Know your spuds!

Growing potatoes is one of the most rewarding things to do in your veg patch. They’re fairly easy to grow and digging them up is like unearthing a box of treasure! And of course, we’re a nation of potato eaters (mashed, boiled, roasted, fried, baked, layered in cheesy, creamy sauces, added to stews and soups….you name it, we’ll eat it) so they’re very useful to have in the kitchen.

PotatoesIt’s definitely not too late to be planting seed potatoes as most varieties can be planted anytime between now and late May/early June, so you haven’t missed the boat by any means! With this in mind, you might appreciate a little help in choosing which potatoes to grow in your own garden this year…

The first thing to consider is the texture of the spud. Different types of potatoes are best suited to different ways of cooking. Floury potatoes are good for mashing and roasting and waxy potatoes are good for boiling and using in dishes like dauphinoise. You might want to choose one or two varieties of each so that you have a good mixture in the garden.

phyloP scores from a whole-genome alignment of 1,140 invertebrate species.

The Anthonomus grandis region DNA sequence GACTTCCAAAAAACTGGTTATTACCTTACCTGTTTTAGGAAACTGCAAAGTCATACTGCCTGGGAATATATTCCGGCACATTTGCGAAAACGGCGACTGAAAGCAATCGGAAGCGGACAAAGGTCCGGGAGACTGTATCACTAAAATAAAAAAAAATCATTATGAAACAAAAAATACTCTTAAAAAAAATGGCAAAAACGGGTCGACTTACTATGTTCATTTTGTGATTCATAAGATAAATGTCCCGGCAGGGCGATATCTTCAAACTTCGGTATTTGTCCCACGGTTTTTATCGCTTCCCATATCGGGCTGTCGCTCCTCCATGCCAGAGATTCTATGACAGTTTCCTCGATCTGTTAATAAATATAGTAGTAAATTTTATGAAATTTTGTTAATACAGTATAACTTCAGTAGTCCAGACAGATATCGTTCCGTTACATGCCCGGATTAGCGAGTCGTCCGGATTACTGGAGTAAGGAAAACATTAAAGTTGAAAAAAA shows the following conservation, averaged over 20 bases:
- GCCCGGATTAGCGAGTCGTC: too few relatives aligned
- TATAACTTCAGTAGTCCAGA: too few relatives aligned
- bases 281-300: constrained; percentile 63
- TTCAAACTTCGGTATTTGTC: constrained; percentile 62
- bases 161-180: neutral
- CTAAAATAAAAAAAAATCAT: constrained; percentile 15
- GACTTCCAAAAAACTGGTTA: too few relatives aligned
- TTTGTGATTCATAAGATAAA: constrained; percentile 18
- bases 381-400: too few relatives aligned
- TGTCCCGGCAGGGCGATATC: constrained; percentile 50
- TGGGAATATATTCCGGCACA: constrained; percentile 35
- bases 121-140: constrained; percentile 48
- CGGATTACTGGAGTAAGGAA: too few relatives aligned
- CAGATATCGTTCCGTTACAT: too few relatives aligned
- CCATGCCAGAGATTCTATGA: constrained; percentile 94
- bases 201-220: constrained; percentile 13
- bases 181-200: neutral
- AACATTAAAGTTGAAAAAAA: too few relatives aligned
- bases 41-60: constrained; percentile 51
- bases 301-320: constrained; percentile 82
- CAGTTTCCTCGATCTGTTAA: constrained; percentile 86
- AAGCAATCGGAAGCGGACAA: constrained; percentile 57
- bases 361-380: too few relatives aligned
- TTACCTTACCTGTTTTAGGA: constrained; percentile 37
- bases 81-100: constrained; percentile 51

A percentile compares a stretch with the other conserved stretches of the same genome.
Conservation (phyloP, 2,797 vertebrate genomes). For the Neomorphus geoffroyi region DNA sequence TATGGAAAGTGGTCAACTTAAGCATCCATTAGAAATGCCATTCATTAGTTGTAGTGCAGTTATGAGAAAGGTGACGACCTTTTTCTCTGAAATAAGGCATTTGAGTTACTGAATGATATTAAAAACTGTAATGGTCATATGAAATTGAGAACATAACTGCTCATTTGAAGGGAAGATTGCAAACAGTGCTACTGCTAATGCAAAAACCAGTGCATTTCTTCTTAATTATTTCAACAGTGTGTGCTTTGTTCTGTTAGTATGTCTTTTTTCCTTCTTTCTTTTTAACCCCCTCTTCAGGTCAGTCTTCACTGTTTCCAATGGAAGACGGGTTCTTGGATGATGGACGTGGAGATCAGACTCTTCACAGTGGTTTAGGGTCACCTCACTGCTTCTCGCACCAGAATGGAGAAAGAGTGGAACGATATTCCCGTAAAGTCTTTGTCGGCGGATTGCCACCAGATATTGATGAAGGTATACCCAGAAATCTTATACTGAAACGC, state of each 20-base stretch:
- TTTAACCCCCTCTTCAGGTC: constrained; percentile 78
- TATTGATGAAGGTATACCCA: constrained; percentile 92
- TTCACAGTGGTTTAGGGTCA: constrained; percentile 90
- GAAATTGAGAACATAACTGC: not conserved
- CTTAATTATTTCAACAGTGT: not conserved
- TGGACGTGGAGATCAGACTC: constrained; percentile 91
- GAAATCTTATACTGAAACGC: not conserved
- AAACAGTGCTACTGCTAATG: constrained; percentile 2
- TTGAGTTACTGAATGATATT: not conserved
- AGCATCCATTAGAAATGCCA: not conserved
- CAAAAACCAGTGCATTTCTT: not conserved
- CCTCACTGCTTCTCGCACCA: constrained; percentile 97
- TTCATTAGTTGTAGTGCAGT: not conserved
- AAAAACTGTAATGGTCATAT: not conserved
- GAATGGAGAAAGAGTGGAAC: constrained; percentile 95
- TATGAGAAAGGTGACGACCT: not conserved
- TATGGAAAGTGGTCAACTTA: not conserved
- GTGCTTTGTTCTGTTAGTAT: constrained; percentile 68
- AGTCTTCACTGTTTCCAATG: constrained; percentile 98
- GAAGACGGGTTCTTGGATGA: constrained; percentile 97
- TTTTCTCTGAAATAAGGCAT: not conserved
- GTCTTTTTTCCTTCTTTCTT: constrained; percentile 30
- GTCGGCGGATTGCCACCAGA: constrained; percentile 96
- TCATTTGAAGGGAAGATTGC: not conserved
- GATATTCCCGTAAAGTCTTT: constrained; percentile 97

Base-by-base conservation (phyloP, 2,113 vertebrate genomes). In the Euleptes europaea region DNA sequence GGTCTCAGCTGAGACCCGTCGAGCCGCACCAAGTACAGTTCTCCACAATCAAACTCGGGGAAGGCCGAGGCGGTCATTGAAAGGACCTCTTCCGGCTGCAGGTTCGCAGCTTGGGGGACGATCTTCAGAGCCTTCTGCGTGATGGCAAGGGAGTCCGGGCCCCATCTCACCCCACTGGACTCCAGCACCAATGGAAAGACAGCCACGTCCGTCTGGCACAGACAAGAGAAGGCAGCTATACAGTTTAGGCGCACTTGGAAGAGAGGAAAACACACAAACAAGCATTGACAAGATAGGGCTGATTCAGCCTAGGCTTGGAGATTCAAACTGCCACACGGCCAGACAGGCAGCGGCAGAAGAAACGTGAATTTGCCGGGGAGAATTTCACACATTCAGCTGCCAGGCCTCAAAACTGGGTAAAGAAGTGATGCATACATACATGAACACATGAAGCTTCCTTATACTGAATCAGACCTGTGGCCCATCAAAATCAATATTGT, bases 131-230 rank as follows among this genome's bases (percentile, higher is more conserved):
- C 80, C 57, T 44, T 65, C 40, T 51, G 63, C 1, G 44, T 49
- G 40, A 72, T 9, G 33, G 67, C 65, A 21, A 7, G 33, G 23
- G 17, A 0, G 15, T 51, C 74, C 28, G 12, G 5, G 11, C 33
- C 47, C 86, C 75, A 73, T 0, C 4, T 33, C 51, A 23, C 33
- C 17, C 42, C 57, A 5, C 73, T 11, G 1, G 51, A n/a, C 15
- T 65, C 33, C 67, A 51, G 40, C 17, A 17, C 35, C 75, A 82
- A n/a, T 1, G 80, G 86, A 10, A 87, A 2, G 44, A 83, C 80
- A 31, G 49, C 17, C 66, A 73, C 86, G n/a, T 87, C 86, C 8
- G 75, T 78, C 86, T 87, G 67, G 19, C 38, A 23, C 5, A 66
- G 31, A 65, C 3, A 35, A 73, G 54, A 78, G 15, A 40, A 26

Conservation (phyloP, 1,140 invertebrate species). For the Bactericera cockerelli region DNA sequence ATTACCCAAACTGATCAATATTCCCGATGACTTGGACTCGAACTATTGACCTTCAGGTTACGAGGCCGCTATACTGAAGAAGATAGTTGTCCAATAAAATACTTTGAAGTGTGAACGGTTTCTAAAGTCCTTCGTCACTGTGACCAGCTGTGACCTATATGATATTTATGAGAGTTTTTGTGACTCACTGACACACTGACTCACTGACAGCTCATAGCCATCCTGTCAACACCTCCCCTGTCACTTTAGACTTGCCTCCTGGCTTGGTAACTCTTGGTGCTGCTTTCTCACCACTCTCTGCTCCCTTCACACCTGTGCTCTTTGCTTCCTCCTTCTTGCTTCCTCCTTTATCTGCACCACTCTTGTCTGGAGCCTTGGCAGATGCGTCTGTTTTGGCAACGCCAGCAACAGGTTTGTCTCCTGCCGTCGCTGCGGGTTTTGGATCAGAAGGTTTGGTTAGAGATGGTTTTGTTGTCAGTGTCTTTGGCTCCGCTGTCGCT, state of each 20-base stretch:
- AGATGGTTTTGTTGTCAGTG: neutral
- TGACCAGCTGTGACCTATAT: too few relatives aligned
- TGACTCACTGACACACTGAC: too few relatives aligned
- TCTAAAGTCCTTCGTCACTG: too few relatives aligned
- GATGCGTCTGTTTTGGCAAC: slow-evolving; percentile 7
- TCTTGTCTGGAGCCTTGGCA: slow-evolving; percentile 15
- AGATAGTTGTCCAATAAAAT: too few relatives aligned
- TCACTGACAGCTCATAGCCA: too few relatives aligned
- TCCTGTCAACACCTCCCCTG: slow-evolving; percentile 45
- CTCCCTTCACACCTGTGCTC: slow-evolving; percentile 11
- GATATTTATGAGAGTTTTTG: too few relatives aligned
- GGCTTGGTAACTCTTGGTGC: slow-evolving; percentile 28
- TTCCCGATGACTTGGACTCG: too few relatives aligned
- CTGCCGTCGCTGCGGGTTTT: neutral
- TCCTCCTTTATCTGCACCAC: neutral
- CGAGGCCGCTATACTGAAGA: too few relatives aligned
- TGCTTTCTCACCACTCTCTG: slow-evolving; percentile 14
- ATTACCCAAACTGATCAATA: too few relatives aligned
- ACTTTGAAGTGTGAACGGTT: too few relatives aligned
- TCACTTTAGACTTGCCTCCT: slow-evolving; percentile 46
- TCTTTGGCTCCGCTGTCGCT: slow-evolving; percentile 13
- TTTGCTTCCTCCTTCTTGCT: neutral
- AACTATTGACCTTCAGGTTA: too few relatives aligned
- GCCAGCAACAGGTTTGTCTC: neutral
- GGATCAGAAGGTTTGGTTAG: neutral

Also, by growing your own potatoes you open up a lot of opportunities for experimenting with different and unusual varieties that you rarely find in the shops. We highly recommend having a go at growing some of these less common potatoes.

Floury Potatoes for roasting, mashing and baking: 

British Queen – makes delicious roasties! An old variety of heritage potatoes first listed in 1894.

Highland Burgandy Red – This one is red skinned and red fleshed, with a clear ring of white between the two. It’ll get the wow response!

Waxy Potatoes for boiling and steaming:

Shetland Black – great coloured skin and lovely yellow flesh, these are a heritage variety that date back to 1923.

Rocket – lovely and round, good for salads.

Pink Fir Apple – an unusual, knobbly shaped salad potato that was originally imported into Britain over 160 years ago.